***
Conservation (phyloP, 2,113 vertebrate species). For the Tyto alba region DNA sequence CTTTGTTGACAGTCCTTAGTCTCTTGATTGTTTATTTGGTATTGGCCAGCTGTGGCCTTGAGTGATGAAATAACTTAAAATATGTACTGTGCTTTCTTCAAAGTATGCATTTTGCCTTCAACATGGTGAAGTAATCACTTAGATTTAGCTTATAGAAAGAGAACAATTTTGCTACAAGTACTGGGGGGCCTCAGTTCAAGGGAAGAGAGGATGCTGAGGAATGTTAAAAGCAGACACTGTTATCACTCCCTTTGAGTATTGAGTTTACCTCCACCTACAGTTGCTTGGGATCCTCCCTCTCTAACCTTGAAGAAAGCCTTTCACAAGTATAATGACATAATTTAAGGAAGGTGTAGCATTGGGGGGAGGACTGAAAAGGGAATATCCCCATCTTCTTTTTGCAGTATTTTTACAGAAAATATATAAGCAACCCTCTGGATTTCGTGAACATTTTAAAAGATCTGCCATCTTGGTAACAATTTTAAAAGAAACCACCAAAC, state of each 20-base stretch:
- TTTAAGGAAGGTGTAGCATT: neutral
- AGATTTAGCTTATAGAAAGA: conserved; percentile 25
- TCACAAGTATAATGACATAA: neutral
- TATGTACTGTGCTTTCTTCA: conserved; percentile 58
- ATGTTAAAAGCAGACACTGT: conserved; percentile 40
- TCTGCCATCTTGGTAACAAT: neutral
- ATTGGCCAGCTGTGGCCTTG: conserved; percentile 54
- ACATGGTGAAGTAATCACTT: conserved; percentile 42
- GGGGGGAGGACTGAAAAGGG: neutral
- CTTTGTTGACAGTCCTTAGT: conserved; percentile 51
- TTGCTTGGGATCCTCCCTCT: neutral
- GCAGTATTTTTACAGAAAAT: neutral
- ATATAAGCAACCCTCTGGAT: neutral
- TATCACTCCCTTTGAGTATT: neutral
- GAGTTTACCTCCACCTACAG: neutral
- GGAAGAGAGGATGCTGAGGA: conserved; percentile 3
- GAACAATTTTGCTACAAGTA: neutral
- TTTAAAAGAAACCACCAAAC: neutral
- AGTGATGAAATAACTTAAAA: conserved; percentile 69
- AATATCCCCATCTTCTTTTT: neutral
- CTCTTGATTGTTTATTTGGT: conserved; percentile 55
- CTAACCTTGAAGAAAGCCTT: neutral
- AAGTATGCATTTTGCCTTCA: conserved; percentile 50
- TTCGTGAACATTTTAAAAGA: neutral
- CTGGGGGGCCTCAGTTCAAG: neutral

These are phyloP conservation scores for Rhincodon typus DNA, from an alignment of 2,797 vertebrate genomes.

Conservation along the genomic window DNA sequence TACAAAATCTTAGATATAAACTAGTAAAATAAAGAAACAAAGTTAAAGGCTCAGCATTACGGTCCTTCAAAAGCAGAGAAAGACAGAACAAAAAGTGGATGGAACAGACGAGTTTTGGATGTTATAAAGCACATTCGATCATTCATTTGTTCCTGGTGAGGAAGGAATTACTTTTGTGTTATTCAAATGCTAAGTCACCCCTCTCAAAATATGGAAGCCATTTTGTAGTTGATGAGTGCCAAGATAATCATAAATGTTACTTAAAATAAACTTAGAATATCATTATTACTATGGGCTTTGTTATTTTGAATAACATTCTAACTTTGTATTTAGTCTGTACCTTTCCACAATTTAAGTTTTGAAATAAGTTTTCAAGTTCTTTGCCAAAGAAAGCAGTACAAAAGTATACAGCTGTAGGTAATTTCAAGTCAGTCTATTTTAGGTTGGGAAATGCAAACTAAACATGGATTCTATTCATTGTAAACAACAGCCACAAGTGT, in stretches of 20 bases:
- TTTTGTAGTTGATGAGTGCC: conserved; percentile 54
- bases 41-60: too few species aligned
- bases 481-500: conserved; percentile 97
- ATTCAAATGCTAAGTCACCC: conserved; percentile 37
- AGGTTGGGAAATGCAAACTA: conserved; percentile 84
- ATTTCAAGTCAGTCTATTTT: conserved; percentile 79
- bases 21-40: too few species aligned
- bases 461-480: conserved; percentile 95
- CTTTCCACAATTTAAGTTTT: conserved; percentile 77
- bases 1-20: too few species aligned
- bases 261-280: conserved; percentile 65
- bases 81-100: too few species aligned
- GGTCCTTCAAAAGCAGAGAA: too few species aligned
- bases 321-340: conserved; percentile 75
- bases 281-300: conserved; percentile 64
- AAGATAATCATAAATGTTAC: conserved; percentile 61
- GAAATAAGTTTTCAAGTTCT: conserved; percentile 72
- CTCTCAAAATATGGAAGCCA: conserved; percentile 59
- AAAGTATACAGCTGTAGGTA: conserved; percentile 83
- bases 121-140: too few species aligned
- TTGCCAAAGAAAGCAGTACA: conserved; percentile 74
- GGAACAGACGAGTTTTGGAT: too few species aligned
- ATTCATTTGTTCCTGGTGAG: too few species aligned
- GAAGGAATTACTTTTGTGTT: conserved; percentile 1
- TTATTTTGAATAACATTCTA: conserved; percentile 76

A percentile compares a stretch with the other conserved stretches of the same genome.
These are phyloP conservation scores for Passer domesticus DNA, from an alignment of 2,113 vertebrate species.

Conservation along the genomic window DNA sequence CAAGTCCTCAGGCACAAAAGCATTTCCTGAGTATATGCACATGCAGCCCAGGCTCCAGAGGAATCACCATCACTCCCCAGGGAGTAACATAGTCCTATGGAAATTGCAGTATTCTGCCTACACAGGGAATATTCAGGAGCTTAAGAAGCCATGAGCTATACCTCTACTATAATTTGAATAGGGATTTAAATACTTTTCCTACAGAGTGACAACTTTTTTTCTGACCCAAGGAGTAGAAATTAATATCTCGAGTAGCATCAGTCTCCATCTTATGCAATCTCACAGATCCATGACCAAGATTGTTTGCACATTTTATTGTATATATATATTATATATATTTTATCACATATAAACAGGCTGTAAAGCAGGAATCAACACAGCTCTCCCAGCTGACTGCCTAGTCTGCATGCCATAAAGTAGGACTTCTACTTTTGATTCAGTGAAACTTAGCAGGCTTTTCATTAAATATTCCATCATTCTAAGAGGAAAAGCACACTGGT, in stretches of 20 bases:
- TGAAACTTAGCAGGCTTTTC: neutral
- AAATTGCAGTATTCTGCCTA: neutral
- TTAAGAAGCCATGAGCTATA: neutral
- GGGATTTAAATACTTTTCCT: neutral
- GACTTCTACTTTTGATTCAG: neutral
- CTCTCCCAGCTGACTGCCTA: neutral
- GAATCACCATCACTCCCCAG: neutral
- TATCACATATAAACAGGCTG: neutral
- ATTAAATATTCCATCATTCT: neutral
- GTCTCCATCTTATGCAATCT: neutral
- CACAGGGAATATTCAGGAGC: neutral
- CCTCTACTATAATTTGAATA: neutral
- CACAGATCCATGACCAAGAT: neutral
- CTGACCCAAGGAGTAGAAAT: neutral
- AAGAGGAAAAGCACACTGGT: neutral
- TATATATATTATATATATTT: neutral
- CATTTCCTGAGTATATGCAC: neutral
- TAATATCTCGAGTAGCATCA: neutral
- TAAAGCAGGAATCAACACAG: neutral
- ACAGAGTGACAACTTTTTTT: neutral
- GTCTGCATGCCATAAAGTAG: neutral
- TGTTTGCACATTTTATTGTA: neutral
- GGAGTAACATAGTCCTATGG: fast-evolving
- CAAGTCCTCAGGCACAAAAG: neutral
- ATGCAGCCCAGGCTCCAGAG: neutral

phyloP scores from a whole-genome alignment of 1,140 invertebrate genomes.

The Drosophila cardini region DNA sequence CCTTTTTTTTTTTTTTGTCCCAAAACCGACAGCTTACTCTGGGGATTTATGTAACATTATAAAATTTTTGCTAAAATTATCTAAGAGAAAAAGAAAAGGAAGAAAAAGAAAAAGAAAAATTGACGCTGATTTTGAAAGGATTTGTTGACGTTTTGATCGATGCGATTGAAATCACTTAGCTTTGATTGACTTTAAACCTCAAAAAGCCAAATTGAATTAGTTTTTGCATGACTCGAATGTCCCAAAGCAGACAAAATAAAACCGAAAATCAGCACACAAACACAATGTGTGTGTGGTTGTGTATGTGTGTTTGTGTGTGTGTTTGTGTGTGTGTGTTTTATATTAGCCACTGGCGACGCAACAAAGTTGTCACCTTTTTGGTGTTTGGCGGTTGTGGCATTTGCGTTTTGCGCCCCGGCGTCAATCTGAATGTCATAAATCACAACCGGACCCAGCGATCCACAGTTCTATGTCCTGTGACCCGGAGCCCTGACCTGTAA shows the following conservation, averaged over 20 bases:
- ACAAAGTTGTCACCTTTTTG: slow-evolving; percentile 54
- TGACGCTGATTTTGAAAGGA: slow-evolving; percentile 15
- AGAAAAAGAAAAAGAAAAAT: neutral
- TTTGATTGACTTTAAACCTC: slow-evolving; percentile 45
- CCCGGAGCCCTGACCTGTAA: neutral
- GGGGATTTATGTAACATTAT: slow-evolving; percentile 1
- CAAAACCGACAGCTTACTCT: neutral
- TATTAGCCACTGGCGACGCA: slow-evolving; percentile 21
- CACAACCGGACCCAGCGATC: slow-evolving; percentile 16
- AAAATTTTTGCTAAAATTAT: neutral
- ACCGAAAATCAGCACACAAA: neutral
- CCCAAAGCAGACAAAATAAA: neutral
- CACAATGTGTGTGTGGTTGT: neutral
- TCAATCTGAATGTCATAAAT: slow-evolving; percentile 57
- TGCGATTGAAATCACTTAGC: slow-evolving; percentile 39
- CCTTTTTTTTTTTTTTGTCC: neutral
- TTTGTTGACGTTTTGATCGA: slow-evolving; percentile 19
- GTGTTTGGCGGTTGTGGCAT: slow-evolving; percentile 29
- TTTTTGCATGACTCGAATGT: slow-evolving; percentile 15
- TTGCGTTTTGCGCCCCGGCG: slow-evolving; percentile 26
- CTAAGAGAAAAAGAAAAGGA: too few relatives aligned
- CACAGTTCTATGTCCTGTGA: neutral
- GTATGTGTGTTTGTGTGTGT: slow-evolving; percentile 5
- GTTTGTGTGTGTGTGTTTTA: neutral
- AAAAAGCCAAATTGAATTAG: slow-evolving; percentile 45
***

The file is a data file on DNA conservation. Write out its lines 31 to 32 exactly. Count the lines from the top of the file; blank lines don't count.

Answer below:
- bases 481-500: conserved; percentile 97
- ATTCAAATGCTAAGTCACCC: conserved; percentile 37